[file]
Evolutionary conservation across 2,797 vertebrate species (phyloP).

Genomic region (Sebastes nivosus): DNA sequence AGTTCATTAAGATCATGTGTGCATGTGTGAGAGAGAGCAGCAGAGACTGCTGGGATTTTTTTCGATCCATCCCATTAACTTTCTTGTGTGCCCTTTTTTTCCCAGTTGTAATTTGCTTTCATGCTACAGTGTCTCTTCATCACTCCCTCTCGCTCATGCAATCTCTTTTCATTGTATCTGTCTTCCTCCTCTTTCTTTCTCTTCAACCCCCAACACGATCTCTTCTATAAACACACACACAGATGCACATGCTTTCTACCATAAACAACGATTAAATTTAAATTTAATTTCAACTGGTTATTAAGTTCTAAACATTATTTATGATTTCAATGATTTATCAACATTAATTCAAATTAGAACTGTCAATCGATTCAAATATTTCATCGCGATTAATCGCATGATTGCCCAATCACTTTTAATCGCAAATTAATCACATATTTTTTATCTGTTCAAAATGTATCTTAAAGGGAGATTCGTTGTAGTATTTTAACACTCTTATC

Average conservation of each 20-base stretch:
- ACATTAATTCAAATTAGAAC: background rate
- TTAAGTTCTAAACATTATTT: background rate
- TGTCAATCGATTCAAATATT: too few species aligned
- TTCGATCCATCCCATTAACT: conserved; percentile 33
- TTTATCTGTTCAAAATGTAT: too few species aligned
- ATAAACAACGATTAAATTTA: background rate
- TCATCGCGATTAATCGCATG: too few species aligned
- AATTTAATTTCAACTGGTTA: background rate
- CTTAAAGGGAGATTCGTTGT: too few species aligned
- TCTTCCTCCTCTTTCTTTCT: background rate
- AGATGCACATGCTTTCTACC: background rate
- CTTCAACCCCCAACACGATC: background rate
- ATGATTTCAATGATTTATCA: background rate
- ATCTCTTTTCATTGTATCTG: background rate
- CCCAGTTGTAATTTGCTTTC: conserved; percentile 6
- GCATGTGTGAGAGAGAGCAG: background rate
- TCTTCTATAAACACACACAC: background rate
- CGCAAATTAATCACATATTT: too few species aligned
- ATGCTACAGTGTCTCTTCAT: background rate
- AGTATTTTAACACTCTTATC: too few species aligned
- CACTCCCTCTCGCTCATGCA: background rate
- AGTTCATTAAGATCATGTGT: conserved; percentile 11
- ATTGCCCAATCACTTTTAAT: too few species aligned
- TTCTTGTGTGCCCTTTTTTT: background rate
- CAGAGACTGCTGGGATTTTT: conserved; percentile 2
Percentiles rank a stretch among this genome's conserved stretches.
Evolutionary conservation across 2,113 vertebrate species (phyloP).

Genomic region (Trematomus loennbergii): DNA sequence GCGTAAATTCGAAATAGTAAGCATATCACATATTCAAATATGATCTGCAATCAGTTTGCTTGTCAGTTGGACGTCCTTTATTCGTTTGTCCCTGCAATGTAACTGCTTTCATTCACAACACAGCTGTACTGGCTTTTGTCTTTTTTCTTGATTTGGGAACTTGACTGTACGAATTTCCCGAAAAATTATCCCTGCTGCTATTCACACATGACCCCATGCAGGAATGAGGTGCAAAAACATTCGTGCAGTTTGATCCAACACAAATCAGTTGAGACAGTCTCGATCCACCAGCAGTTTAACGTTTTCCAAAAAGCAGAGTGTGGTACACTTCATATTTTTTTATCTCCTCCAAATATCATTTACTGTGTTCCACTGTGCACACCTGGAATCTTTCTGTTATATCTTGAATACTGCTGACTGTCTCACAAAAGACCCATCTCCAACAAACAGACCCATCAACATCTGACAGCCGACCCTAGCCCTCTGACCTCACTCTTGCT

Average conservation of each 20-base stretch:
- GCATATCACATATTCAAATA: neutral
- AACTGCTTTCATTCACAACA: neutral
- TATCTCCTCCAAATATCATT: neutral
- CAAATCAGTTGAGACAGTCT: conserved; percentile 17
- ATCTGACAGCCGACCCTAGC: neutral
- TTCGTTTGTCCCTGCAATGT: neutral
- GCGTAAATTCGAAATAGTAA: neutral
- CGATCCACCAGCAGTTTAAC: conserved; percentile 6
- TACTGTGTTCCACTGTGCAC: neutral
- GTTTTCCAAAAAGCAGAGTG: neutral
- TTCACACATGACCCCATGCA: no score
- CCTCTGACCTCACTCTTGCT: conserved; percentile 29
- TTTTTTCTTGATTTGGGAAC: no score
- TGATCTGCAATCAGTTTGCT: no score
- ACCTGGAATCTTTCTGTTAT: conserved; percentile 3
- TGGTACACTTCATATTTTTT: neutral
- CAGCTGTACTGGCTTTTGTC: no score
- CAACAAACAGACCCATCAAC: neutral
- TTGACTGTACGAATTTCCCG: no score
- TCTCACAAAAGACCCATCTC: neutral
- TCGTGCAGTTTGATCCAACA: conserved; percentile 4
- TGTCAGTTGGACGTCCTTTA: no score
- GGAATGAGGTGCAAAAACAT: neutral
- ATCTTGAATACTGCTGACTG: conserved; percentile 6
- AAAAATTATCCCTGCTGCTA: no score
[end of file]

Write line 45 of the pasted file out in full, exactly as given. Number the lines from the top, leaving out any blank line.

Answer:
- TTTTTTCTTGATTTGGGAAC: no score